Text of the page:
Showing posts with label Steven Cramer. Show all posts
Showing posts with label Steven Cramer. Show all posts

Thursday, January 6, 2011

Steve Cramer tosses a salad

A cigar is just a cigar, meaning, I believe, that it  still reeks inspite of interpretations of metaphorical worth. Likewise, noise remains noise.  Clangings by Steven Cramer is one such noise.I am leery of poems that explain what the title refers to , as it more often than not indicates a writer who is trying to let himself off the hook when confronted with a suggestion that the work , once inspected, not only fails to make sense in the literal , but fails at even providing a sense of anything beyond its own grammatical complications."...dissociated ideas conveyed through similar word sounds..." is what we're told this all means, and I say very good, you bet, but there is no poetry here, just symptoms. 

I have been a supporter of  and have argued vigorously for the work of difficult poets who offer a language, elongated or terse, from Eliot, Silliman, Dickins to Armantrout and David Lehman, who have a variety of ways of challenging the reader with efforts, experiments and projects that stretch and extend the power of metaphorical language .The difference between they and Steve Cramer's poetry is that this week's poet prefers spontaneous gush of short circuiting word salad while the others , speaking in the parlance of jazz snobbery, made better note choices. Uncivilized as it may sound in some quarrelsome corners of the small room that constitutes the poetry world, I can't shake the idea that the writing of poetry is  in the best sense heroic, where the mundane, nettlesome and lethal aspects of one's aspects serve not merely as the stuff to be treated solely as figurative snapshots of one's passing through their years as an imperfect , but rather of transcending those  matters and offering something that can be shared other than a grousing regret. Cramer is inclined to consider  speech , in itself, a poetry, as the results can, at times, resemble either habit of mind.  There needs to be something more. Cramer didn't bring it home.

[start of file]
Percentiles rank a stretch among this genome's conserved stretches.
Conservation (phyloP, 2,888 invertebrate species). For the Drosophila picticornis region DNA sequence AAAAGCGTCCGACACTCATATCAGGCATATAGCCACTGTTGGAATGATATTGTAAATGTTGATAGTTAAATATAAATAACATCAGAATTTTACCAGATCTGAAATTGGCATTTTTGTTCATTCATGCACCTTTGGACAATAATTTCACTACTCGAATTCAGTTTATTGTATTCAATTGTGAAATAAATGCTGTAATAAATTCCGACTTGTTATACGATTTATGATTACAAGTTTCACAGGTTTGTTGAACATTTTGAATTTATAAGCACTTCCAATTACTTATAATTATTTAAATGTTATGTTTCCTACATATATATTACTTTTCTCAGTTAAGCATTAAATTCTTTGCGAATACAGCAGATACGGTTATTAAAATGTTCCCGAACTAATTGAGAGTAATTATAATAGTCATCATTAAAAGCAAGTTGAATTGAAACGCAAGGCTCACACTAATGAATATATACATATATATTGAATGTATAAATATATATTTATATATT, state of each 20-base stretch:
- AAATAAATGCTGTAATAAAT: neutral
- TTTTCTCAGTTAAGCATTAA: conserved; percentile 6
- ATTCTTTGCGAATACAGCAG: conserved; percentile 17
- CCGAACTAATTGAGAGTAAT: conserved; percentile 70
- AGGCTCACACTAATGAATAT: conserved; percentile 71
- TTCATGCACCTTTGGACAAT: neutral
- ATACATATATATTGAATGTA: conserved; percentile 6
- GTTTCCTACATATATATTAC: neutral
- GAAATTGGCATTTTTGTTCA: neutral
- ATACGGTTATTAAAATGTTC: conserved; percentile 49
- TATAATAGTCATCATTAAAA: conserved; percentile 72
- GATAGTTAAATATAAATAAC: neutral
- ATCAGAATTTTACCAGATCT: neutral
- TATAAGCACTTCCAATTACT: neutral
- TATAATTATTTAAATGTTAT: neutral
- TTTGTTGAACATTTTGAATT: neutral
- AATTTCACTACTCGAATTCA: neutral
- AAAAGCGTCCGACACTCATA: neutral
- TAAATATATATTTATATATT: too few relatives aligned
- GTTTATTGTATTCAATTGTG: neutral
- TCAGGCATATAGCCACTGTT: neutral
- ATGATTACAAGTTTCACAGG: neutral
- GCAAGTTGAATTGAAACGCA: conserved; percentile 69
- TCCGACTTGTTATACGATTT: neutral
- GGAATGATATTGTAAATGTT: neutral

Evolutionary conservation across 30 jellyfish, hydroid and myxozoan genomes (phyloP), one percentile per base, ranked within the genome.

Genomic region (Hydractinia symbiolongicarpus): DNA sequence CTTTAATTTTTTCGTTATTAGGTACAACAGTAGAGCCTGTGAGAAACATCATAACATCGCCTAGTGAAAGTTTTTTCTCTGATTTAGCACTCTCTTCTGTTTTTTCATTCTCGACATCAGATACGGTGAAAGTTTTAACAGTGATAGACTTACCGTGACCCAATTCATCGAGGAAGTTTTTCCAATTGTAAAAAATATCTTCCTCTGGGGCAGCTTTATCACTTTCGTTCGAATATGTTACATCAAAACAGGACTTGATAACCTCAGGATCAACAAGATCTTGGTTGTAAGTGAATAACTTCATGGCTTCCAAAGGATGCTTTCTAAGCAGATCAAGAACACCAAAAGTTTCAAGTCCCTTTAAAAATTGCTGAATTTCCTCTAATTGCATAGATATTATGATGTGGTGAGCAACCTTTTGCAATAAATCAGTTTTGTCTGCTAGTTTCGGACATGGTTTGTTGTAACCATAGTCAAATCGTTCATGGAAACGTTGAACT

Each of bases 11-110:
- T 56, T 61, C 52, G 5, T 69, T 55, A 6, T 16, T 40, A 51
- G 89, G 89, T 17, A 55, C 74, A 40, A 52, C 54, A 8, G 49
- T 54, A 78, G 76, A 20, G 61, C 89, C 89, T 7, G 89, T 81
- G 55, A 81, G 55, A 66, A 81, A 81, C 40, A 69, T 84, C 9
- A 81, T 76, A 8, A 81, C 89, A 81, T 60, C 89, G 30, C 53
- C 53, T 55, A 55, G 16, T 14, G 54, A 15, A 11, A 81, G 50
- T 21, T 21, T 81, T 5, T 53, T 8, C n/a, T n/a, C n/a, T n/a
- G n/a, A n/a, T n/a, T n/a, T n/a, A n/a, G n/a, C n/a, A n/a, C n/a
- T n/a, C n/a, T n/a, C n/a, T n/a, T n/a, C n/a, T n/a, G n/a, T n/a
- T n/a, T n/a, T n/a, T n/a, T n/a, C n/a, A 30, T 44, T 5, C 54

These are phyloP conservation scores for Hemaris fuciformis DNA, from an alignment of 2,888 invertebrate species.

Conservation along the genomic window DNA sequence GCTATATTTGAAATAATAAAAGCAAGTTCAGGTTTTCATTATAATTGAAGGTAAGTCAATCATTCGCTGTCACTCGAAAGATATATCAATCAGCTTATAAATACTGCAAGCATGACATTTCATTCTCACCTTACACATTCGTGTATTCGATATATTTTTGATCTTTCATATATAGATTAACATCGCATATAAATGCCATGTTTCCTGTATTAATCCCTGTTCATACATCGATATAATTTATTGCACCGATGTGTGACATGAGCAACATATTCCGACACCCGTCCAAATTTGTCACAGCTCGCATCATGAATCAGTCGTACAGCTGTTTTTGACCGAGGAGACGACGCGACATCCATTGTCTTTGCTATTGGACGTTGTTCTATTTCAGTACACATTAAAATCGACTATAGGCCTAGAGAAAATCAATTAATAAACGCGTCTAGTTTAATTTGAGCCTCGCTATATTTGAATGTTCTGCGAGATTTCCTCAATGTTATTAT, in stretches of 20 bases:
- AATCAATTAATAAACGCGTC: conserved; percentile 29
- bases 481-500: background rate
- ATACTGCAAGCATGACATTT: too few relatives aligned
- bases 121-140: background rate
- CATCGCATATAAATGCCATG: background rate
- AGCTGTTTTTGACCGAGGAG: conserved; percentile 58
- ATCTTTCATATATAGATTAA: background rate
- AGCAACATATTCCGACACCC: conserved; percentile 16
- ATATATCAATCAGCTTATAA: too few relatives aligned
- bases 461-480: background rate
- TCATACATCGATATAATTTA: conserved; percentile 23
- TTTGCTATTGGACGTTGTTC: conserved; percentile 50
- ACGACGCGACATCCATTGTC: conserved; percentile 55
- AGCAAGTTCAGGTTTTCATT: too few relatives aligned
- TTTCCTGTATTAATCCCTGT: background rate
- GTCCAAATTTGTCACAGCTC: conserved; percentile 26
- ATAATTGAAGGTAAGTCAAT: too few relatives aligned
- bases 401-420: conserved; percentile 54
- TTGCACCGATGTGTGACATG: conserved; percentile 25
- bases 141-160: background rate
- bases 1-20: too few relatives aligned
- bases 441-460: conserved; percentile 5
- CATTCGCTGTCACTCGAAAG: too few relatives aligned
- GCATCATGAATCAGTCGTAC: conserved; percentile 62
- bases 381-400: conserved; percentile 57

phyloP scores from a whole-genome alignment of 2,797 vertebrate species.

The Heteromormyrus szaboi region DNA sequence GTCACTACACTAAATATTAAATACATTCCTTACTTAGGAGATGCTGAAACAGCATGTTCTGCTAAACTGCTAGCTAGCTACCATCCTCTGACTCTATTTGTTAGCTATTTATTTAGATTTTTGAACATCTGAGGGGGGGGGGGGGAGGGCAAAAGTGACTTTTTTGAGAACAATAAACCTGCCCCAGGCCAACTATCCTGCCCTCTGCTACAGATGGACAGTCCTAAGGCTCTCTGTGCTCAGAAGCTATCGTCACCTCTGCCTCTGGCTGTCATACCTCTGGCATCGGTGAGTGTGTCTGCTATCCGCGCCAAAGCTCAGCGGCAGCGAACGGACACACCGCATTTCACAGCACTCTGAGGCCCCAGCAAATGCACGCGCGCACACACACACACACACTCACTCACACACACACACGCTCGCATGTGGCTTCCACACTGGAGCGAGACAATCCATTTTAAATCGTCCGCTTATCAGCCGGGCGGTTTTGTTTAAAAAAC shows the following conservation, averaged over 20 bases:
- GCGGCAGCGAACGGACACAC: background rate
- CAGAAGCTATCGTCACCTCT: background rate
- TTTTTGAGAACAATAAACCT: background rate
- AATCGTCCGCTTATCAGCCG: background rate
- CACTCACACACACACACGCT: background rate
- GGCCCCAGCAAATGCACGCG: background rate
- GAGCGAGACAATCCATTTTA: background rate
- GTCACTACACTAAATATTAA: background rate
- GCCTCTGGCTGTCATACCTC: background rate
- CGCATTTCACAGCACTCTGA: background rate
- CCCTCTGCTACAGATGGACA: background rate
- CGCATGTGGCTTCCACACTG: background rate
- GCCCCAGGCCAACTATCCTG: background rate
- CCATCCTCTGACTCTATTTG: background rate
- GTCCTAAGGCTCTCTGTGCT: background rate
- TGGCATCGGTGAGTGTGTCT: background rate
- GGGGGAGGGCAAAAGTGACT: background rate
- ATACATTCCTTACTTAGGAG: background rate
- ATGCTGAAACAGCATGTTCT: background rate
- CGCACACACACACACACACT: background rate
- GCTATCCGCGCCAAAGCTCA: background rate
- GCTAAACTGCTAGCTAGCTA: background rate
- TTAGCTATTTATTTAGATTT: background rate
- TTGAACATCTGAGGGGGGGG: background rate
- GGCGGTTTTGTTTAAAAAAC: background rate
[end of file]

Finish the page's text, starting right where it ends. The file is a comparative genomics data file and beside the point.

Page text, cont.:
Every thing is there , suggested, run through associative puns and the like, but this is private without being alluring. It reads, I believe, as if it were the transcript of an intake interview for psychiatric ward. What might make for a good start for a therapist makes for a turgid grind for the reader to make sense of, with little reward for real music, sweet or artfully dissonant.

Cramer, I'm sure, is an honest writer, but there just isn't that extra dimension here to make this read like more than transcribed gibberish; poetry is an art and art, although it may be derived from mundane materials and the fetters of human existence, needs to be compelling beyond an explanation of how it came to be. What in the poem is a starting point for a discussion about how the language transforms a set of assumptions, does the rare thing and encapsulates a state of being that is problematic?  My guess is that we would be in a mood to discuss the sociology of the poem, the tropes and issues that go into making this standardized bit of alienation rather than have an operation that tried to appreciate the lyric qualities.

Thursday, December 18, 2008

The Philosophy of Crap